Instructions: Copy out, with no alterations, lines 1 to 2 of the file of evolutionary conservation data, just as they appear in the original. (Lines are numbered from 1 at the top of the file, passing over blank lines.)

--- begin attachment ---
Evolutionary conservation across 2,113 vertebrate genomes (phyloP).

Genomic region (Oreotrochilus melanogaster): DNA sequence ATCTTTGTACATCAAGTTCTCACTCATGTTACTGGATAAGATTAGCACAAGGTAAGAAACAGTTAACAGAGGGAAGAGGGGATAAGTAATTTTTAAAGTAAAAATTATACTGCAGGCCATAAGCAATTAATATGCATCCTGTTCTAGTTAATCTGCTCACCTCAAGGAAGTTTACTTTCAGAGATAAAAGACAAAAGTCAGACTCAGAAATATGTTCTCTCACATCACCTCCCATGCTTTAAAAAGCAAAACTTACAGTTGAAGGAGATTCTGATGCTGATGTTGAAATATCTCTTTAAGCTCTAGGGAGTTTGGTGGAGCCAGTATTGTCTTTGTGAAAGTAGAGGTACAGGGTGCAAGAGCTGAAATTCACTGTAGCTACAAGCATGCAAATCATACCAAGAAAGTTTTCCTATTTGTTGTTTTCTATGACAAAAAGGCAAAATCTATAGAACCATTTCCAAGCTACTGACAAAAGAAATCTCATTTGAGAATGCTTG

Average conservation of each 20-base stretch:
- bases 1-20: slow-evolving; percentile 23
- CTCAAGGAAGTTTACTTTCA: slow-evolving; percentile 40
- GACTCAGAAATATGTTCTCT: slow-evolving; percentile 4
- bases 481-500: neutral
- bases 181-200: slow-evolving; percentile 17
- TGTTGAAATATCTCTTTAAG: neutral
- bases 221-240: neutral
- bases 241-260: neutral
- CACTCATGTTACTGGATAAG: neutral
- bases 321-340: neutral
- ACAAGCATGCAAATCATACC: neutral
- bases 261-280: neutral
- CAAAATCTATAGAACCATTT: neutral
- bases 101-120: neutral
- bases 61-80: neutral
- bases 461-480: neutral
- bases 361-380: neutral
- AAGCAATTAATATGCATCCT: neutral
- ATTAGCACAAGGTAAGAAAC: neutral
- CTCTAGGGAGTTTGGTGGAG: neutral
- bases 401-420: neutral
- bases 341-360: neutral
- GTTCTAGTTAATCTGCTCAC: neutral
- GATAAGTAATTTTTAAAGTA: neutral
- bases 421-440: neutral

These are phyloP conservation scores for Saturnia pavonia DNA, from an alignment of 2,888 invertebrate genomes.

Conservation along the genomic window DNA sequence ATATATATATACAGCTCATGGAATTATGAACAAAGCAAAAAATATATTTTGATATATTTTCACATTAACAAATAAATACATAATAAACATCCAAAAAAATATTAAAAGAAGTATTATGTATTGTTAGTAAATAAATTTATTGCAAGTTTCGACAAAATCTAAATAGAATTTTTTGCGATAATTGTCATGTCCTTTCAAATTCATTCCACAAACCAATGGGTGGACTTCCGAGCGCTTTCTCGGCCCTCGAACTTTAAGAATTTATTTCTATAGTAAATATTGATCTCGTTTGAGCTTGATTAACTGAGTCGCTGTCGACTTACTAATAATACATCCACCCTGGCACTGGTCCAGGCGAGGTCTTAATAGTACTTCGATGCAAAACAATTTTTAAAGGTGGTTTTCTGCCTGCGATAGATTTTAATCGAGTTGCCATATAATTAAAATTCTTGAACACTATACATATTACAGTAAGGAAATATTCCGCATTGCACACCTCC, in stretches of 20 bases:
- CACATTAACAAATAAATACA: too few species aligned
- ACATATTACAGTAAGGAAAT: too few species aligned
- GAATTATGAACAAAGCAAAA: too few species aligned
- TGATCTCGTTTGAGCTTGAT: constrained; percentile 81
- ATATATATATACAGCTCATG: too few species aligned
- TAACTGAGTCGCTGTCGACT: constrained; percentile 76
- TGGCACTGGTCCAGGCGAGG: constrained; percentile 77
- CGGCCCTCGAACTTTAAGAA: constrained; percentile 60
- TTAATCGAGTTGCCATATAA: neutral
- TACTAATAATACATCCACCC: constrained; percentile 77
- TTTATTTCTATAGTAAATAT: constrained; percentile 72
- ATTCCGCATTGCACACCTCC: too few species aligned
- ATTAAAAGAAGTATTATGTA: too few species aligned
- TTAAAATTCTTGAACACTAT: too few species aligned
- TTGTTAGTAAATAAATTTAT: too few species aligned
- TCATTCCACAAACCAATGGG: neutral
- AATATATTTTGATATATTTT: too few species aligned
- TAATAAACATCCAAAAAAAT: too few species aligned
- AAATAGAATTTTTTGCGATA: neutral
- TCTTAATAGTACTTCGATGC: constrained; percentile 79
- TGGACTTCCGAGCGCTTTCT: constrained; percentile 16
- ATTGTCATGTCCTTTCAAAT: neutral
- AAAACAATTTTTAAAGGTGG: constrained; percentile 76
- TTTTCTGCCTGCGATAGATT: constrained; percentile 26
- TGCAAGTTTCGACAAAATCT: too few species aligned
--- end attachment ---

Evolutionary conservation across 2,113 vertebrate genomes (phyloP).

Genomic region (Oreotrochilus melanogaster): DNA sequence ATCTTTGTACATCAAGTTCTCACTCATGTTACTGGATAAGATTAGCACAAGGTAAGAAACAGTTAACAGAGGGAAGAGGGGATAAGTAATTTTTAAAGTAAAAATTATACTGCAGGCCATAAGCAATTAATATGCATCCTGTTCTAGTTAATCTGCTCACCTCAAGGAAGTTTACTTTCAGAGATAAAAGACAAAAGTCAGACTCAGAAATATGTTCTCTCACATCACCTCCCATGCTTTAAAAAGCAAAACTTACAGTTGAAGGAGATTCTGATGCTGATGTTGAAATATCTCTTTAAGCTCTAGGGAGTTTGGTGGAGCCAGTATTGTCTTTGTGAAAGTAGAGGTACAGGGTGCAAGAGCTGAAATTCACTGTAGCTACAAGCATGCAAATCATACCAAGAAAGTTTTCCTATTTGTTGTTTTCTATGACAAAAAGGCAAAATCTATAGAACCATTTCCAAGCTACTGACAAAAGAAATCTCATTTGAGAATGCTTG